Remembering Progressive Rock Pioneer, Pete Fornatale Dead at 66

Pete Fornatale, the man at the forefront of the progressive radio movement on FM in the late 1960s died yesterday after complications from a stroke at Manhattan’s Beth Israel Medical Center. He was 66.

Fornatale was an institution in New York radio, and at Fordham University’s WFUV. The Bronx native graduated in 1967 with a B.A. in Communication Arts. Fornatale remained on the school’s station until 1969. His future would soon be tied to WNEW-FM, with two decades at the station that long billed itself as the place “where rock lives!”

Another legendary air personality, Dennis Elsas worked with Fornatale at both stations. He was at the microphone yesterday informing listeners of Fornatale’s passing. Their friendship started 45 years ago. Still a student at Queens College, and working for the school’s radio station, Elsas found Fornatale by mistake on his alarm clock.

“I really enjoyed the show,” Elsas tells FishbowlNY. “…That accidentally hearing of his show, and liking what I heard, was the formation of a relationship, and we quickly saw that we had a lot in common.”

Fornatale had a misstep when he attempted to join WNEW in 1967, as he recalled to me in 2009.

“I just blew it,” Fornatale remembered. “They put me in a studio next to Ted Brown, who was on the air at the AM station (1130). I played records at the wrong speed and I spoke an octave higher, when I already have a higher voice than was normal for radio at the time.

“I got a lovely letter from the program director saying, ‘You’re a fine young man. Keep doing what you’re doing. We’ll be in touch,'” Fornatale recalled.

It took a couple more years, but Fornatale finally got another chance. This time he rocked the audition. Fittingly, his WNEW-FM debut was just weeks before the Woodstock Festival. He would read live promos for the “Three Days of Peace and Music” event in Bethel, New York. That early seed would blossom in the form of a book years later, Back to the Garden, the Story of Woodstock, one of several rock music books he penned. Fornatale recently completed his latest book, 50 Licks, celebrating 50 years of Rolling Stones music.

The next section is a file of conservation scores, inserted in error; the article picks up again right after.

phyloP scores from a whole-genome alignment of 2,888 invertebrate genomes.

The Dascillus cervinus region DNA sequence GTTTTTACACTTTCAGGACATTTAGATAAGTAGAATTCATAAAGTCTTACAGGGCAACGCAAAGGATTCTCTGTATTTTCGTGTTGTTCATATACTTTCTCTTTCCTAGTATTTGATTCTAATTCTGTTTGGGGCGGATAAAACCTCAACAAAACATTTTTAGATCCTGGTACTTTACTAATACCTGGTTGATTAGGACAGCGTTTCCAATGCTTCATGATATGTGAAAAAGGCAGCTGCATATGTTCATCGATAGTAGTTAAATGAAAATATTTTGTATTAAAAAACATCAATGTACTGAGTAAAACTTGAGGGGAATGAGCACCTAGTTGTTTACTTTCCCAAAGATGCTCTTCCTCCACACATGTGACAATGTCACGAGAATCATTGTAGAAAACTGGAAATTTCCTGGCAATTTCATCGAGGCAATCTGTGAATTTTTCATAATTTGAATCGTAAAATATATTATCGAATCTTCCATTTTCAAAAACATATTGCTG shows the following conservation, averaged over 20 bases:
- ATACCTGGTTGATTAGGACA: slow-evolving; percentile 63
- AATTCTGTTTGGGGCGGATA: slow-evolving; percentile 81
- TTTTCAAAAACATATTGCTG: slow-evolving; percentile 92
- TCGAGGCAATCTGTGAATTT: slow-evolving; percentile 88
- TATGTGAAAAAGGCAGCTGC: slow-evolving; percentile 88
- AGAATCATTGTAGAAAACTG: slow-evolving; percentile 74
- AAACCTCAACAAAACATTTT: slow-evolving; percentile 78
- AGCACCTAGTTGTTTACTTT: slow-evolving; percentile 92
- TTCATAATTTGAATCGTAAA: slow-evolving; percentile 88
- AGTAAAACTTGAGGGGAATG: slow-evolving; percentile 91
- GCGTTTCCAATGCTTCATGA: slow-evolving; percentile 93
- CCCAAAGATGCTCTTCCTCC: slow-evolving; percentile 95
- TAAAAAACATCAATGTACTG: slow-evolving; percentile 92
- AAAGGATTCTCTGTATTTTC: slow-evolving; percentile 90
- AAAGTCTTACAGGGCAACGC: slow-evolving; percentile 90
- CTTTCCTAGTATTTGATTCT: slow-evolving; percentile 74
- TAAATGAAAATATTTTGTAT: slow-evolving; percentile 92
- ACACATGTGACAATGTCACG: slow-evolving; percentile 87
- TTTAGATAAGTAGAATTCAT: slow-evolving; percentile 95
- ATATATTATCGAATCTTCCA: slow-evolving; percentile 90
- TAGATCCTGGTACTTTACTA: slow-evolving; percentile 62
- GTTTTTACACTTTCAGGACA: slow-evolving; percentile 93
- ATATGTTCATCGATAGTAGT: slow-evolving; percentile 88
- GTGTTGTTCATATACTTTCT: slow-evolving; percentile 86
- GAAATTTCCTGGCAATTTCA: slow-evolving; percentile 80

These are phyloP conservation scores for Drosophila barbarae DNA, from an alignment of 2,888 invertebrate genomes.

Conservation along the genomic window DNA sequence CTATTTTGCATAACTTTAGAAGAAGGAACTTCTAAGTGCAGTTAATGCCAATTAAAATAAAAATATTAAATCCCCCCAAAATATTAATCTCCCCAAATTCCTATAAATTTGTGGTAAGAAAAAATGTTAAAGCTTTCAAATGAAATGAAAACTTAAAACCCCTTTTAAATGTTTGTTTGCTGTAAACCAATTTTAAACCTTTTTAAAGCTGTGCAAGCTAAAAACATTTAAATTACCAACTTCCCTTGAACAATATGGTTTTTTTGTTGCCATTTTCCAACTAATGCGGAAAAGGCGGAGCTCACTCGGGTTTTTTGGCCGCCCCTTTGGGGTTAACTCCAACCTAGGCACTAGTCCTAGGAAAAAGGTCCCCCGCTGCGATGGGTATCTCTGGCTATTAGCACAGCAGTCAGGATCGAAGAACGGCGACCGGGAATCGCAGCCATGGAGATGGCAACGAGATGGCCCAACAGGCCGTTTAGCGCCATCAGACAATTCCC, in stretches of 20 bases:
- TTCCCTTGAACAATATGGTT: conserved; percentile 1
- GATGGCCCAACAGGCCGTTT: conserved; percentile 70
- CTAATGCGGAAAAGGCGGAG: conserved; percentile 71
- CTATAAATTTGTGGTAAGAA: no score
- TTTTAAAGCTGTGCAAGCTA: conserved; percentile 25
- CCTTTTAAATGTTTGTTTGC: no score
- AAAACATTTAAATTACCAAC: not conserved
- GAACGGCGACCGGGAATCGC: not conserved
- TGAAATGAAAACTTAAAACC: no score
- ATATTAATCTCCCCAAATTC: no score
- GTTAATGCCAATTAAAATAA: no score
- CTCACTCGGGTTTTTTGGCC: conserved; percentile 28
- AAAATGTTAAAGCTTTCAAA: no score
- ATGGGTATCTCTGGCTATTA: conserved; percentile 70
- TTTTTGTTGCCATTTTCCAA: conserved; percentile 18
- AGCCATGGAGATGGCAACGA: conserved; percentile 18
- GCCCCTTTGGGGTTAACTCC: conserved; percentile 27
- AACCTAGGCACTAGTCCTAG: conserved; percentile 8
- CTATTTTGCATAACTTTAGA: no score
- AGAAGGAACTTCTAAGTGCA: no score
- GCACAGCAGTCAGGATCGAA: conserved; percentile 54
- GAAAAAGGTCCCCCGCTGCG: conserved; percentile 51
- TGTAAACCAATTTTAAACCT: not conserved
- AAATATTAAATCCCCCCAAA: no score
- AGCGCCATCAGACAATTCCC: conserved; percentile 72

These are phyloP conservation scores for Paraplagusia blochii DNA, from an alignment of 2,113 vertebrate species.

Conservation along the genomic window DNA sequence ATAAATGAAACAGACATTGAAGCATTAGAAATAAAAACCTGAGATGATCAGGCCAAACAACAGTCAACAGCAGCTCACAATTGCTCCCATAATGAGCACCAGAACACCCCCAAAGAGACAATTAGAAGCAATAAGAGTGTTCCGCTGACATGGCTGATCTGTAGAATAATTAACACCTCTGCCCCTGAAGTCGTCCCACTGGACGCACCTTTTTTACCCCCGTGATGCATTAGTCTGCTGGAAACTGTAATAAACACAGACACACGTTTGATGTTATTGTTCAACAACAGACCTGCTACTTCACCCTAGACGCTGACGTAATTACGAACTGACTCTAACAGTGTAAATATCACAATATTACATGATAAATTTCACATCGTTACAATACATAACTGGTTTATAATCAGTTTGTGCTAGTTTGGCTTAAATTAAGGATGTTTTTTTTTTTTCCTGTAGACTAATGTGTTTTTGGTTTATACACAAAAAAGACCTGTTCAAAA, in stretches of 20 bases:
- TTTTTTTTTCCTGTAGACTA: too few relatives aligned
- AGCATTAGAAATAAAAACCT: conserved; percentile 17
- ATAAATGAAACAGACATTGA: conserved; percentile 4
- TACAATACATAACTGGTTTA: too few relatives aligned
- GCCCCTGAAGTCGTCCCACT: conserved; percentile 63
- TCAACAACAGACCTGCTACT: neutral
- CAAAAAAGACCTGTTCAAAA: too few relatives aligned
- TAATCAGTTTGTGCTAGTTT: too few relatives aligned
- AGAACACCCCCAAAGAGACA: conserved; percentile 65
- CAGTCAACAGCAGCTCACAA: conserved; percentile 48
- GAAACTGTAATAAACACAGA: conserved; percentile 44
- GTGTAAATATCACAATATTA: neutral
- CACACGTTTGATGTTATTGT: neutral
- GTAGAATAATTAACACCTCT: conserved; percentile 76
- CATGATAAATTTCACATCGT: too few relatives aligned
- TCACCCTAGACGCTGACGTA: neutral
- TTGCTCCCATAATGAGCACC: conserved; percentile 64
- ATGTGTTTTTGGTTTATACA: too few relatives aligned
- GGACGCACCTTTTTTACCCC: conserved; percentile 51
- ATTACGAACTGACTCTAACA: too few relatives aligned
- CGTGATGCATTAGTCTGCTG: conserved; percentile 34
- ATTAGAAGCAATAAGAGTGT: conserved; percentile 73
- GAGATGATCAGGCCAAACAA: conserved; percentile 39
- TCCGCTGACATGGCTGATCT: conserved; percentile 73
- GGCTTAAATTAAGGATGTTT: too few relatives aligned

Fornatale would also appear on numerous PBS specials throughout his career.

Carol Miller, a Q 104/WAXQ nighttime air personality, first met Fornatale in 1972 at the ‘NEW Christmas concert. She worked briefly at the station a year later, and more extensively in the 1980s.

She shares a memory related to one of the groups he championed for Rock and Roll Hall of Fame inclusion.

“His second favorite group had to be Poco; he played them all the time. I would greet him  as ‘Mr. Poco.'”

Fast forwarding to a few years ago, no longer working together, Miller spotted Fornatale on West 49th Street walking with a couple of guys.

“As I got closer, I recognized one of them as Richie Furay and began to smile.  By the time I got up to Pete, he was already laughing,” Miller recalls. “I didn’t have to say it. ‘Well, here I am with Poco!’ he said, and introduced me.”

As Fornatale told me in a 2010 interview, “I think that even though the Eagles became the most successful commercial group doing … country rock music that emerged in the early ‘70s … without Poco there’s no Eagles.”

Fans of Rock didn’t just get their favorite tracks, they got a who’s who of New York radio. In what could be called an on-air Dream Team, Fornatale had the midday shift, which he held for more than a decade. There was Dave Herman in the mornings,  Scott Muni, the Professor, in afternoon drive, and Alison “Nightbird” Steele was the overnight jock. Rosko, Jonathan Schwartz and Zacherle, the Halloween fixture, and, ultimately, Elsas on nights, rounded out the lineup.

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